Elaine Stritch credits her acting career to Stella Adler.
“Thank God I got her as a teacher,” Stritch said at a panel at the Stella Adler Studio of Acting on Monday night. “I want to be Stella when I grow up,” she continued. “And I think I am.”
Stritch joined by playwright Edward Albee, Stella’s daughter Ellen Adler, actor Betsy Parrish, and co-founder of Woolly Mammoth Theater Company Howard Shalwitz in an event moderated by the studio’s artistic director and president and Adler’s grandson Tom Oppenheim. The lively discussion covered topics of training and the next generation of actors.
“I don’t like all of the talk about the theories of performance,” Albee said. “Some people are better at it than others…There are some people who are never going to be any good at it no matter how hard they try.”
Albee went on to talk about his friendship with Samuel Beckett and how the two never discussed the theories of playwriting. They just did it because “that’s the way our minds worked.”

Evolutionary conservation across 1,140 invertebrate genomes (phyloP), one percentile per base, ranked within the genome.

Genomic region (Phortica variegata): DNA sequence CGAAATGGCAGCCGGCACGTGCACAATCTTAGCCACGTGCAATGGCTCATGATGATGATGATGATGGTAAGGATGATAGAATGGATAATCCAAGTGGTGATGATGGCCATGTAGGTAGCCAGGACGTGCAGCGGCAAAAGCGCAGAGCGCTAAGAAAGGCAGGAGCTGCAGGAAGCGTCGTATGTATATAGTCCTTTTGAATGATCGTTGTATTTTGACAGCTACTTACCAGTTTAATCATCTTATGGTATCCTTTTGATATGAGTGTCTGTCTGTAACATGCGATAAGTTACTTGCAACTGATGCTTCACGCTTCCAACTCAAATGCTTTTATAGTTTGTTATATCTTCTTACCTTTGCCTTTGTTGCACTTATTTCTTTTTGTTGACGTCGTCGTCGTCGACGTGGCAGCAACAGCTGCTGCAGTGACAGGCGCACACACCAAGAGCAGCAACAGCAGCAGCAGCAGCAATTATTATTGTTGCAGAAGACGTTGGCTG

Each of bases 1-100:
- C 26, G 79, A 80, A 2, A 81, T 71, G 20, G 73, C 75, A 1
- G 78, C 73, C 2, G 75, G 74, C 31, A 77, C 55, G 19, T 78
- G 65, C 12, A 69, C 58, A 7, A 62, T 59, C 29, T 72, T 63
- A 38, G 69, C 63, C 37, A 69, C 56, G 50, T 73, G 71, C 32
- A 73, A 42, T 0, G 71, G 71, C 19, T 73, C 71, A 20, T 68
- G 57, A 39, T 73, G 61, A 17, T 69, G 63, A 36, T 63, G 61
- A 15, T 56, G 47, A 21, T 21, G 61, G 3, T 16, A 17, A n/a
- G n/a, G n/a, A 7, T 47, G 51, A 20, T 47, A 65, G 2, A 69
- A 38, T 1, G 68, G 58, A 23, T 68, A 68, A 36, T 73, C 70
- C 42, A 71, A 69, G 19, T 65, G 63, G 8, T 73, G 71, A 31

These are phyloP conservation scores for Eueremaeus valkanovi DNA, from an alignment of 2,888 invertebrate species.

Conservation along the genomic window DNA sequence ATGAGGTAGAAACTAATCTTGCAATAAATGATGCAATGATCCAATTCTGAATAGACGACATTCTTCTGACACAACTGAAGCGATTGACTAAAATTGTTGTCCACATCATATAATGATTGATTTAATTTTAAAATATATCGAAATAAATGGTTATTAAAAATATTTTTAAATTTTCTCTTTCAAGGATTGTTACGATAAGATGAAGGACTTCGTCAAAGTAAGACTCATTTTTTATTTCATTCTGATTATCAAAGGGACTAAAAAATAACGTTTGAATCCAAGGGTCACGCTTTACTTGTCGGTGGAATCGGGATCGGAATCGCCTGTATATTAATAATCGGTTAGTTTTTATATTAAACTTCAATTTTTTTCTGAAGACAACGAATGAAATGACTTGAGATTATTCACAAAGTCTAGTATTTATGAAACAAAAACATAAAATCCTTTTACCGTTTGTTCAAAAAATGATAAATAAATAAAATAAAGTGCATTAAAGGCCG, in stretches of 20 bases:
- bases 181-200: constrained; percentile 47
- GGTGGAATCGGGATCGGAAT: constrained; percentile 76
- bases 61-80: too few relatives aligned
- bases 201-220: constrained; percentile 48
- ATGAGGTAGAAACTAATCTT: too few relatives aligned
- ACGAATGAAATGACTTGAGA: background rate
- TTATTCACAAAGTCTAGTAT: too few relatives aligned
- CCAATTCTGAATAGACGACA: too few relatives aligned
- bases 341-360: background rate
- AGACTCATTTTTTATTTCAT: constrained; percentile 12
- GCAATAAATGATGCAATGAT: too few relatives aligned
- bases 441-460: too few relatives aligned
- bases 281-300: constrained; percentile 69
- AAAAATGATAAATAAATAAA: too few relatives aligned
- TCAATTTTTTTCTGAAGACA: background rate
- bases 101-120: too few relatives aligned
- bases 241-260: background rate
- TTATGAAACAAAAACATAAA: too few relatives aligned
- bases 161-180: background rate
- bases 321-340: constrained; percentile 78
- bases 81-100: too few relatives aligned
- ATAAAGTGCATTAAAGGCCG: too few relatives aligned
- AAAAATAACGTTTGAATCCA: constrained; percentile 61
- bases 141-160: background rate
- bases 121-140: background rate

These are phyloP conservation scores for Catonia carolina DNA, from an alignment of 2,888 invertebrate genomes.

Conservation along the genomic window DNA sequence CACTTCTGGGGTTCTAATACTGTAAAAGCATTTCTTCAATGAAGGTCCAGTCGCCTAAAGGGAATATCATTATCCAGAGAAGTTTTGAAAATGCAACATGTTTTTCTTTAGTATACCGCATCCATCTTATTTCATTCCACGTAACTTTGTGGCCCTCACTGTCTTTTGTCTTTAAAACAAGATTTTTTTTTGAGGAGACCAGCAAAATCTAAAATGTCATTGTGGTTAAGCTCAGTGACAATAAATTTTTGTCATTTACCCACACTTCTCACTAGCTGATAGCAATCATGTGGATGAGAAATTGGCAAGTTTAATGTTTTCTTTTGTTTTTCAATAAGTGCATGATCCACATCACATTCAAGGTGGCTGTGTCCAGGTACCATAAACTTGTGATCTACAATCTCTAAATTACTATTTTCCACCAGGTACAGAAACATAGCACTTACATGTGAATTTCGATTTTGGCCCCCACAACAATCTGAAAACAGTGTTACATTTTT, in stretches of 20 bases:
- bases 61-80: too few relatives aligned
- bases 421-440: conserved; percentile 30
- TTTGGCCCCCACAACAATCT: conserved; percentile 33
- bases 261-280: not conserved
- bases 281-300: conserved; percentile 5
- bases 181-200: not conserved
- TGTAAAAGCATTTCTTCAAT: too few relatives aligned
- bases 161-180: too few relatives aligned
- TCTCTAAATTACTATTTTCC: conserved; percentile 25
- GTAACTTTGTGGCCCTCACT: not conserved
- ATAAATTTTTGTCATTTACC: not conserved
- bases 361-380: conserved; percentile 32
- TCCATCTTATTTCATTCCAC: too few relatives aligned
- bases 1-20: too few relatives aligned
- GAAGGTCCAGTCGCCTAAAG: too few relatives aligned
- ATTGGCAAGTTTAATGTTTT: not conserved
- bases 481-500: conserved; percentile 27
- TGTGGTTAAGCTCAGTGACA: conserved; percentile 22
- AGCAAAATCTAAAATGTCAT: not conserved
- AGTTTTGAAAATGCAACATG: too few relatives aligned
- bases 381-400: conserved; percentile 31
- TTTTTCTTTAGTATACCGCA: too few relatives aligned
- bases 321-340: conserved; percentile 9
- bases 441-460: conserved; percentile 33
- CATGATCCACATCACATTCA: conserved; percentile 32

“Approach your craft the way you approach your craft and figure out if that is an approach to the craft or not,” Albee advised actors. “You have to do it for yourself.”
When an audience member expressed a concern about the laziness of the young generation and how that is hurting actors, Stritch responded passionately. “How do you know? You don’t know that,” Stritch said.
Stritch also addressed her own larger-than-life personality and how it can be off-putting to some people. “I don’t scare good people,” she said. “Don’t be afraid that you’re scary…I don’t think you’re afraid of great talent.”